Prevent foot rot in your goats. (The goat barn).Although more commonly thought of as affecting sheep, foot rot and related conditions can cause problems in the goat herd as well. Recognition along with proper treatment and management can help avoid serious economic loss.
Foot infections in goats are generally the result of the bacteria Fusobacterium necrophorum in combination with various other bacteria. Fusobacterium necrophorum is an anaerobic bacteria Anaerobic bacteria
Bacteria that do not require oxgyen, found in low concentrations in the normal vagina
Mentioned in: Aminoglycosides, Bacterial Vaginosis, Flesh-Eating Disease, Periodontal Disease (one that survives in the absence of oxygen) that is part of the normal environmental flora of goats. Given the right conditions, these organisms invade the tissues of the hoof, usually gaining access through the interdigital interdigital
between two digits.
see interdigital pyoderma, pododermatitis.
1. the early lesion in the development of infectious footrot in sheep; called also sheep scald. tissues--the area between the toes.
Fusobacterium necrophorum in combination with the bacteria Cornybacterium pyogenes can result in a condition known as interdigital dermatitis or foot scald. Symptoms include lameness, and one or more feet may be affected. Foot scald commonly occurs during cold damp weather. Mechanical injury to the interdigital skin from stubble, burrs, accumulations of mud, etc. can also be a factor. The interdigital skin initially appears red and swollen and may later become grayish and necrotic, or dead looking. In advanced cases sloughing or erosion of the infected skin may be seen. In contrast to certain other hoof conditions there is no foul odor, drainage of pus pus, thick white or yellowish fluid that forms in areas of infection such as wounds and abscesses. It is constituted of decomposed body tissue, bacteria (or other micro-organisms that cause the infection), and certain white blood cells. , or separation of the hoof associated with food scald.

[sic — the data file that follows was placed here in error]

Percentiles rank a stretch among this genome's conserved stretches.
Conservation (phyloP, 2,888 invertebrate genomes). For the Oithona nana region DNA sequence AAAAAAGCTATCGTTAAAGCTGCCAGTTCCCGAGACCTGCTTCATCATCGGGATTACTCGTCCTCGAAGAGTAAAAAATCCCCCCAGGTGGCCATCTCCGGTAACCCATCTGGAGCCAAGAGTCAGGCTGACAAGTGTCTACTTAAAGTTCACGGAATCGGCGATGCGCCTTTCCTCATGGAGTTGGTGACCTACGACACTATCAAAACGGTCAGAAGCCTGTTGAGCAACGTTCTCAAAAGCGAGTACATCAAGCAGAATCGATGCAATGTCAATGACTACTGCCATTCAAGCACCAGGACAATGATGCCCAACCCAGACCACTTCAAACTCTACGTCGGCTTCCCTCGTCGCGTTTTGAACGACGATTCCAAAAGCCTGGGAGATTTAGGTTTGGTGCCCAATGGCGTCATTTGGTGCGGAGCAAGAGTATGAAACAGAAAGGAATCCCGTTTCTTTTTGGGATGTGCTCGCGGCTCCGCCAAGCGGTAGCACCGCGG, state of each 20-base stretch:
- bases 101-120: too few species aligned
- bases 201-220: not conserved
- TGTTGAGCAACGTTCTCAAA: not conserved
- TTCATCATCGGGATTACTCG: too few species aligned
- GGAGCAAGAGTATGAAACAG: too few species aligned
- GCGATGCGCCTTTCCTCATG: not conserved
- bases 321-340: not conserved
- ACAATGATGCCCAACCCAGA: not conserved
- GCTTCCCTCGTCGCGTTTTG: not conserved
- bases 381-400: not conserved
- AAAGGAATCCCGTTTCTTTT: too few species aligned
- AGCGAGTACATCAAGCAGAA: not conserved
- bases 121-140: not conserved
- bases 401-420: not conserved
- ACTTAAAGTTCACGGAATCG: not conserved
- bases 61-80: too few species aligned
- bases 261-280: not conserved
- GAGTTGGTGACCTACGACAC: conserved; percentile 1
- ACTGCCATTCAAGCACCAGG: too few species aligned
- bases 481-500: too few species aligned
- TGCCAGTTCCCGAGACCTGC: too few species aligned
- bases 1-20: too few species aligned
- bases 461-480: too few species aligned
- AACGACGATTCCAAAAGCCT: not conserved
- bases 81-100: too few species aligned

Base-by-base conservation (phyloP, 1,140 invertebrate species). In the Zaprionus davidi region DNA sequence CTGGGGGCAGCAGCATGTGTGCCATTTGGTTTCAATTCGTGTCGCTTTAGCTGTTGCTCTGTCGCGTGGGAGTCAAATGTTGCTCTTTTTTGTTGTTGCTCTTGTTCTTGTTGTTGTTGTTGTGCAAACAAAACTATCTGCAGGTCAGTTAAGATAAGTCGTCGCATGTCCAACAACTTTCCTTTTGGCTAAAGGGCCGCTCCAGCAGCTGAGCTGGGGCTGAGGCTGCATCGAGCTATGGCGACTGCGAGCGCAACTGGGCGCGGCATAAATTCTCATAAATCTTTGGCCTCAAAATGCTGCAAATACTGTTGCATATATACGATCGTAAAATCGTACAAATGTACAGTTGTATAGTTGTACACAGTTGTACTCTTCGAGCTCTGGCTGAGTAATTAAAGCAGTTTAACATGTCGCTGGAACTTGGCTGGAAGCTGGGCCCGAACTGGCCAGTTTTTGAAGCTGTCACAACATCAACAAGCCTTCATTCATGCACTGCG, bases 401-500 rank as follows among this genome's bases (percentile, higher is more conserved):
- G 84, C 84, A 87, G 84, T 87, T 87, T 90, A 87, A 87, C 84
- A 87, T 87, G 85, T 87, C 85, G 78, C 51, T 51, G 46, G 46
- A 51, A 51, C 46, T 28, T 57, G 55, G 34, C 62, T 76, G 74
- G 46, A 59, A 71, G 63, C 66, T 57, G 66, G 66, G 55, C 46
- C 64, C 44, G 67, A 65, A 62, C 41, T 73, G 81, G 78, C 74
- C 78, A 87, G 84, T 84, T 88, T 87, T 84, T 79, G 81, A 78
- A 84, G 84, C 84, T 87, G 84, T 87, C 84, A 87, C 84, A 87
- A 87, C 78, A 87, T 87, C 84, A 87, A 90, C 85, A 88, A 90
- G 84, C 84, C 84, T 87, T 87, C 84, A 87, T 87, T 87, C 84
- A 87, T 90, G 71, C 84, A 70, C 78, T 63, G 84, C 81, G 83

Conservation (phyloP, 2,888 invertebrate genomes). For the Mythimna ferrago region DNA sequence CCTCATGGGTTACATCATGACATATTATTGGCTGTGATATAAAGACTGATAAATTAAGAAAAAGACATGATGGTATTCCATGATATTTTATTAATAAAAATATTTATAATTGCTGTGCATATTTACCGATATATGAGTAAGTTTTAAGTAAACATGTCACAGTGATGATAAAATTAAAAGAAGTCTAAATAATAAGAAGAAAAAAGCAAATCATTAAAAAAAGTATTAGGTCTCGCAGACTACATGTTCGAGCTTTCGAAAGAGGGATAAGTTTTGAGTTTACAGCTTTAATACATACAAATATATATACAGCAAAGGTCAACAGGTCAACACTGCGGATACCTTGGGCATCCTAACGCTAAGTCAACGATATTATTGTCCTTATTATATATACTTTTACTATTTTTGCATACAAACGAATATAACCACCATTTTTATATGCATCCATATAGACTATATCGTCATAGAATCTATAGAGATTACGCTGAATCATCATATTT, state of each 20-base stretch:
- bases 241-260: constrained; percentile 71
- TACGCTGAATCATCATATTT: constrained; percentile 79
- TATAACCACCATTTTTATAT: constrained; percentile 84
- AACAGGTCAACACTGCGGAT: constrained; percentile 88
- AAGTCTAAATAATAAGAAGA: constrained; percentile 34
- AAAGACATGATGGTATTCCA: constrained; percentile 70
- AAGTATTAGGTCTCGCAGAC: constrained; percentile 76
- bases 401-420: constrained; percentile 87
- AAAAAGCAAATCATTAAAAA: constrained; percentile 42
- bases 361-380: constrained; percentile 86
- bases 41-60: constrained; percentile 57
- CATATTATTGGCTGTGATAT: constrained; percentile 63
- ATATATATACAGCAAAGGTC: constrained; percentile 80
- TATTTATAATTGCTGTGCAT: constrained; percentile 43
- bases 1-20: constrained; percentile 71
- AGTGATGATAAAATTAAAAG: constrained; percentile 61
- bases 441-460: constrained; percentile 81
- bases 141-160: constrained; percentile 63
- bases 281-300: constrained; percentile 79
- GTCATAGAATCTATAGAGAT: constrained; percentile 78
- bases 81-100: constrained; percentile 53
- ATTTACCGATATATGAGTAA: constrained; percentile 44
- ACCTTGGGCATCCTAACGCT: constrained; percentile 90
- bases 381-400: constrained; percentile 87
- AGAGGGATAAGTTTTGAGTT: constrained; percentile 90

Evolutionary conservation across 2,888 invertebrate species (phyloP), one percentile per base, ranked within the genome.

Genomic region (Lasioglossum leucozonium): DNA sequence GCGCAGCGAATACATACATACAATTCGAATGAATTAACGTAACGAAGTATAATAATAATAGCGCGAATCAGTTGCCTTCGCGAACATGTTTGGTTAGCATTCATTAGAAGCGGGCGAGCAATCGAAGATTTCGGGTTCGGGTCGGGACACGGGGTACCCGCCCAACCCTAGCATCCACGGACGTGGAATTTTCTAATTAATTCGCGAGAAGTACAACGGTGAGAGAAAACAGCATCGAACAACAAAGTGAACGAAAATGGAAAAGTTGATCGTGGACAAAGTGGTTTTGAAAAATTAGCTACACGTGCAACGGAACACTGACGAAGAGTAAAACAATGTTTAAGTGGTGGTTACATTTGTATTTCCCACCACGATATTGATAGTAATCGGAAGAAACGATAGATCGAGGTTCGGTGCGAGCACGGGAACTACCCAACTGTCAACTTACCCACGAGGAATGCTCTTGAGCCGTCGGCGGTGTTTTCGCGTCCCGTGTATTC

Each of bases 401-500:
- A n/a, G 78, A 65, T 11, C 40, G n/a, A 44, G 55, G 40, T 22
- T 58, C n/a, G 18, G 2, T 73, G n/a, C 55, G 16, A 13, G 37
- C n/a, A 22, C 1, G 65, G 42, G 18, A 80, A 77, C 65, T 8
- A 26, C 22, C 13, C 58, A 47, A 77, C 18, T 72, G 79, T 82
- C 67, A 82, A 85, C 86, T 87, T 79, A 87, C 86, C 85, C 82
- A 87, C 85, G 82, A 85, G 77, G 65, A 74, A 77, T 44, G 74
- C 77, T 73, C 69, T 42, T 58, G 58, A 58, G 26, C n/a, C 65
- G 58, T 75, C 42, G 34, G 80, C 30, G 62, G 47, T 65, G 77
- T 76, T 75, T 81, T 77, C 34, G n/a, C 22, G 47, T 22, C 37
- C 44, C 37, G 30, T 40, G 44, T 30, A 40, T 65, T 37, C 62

A severe complication of foot scald is a condition known as foot abscess abscess, localized inflamation associated with tissue necrosis. Abscesses are characterized by inflamation, which is due to the accumulation of pus in the local tissues, and often painful swelling. . Foot abscess usually affects only one toe of one foot and is characterized by severe, acute lameness. It occurs when the foot scald infection extends into the deeper tissues and the joint. In this advanced infection pus may be expressed from between the toes or, in later stages, from above the coronet coronet (kôr'ənĕt`, kŏr'ə–), head attire of a noble of high rank, worn on state occasions. It is inferior to the crown. British peers wear their coronets at the coronation of their sovereign. or upper edge of the hoof. Foot abscess can actually cause rupture of the ligaments of the foot leading to permanent disability. Unfortunately, the chances of complete recovery are poor, even with professional veterinary care.